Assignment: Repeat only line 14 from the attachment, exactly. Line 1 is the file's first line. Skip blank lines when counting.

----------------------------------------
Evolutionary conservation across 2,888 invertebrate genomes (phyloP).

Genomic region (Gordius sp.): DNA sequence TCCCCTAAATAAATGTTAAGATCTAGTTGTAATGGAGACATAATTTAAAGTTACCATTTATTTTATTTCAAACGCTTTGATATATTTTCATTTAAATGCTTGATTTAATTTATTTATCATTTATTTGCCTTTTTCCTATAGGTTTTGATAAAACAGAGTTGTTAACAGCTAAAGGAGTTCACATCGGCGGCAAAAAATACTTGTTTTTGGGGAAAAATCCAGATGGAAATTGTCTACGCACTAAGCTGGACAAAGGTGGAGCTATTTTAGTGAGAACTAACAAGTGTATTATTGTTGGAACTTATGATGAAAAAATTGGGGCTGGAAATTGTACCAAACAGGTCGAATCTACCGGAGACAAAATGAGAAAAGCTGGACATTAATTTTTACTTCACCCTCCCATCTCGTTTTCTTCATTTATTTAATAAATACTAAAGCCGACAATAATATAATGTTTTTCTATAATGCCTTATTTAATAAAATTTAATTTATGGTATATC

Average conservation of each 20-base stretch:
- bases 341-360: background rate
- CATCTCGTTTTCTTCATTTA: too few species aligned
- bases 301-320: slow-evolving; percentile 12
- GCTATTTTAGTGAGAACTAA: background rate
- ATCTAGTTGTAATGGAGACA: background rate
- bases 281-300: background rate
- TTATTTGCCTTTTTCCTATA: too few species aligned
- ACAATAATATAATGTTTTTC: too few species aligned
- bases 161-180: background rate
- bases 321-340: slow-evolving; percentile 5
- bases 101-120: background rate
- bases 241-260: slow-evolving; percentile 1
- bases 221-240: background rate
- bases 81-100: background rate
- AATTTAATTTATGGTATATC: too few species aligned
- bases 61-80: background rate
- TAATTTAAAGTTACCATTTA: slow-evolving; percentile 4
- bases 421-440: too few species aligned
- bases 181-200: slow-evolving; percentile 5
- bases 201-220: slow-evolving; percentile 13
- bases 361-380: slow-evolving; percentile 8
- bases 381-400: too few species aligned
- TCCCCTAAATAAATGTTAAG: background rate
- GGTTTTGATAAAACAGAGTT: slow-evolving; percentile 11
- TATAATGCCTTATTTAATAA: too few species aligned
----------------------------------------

- bases 101-120: background rate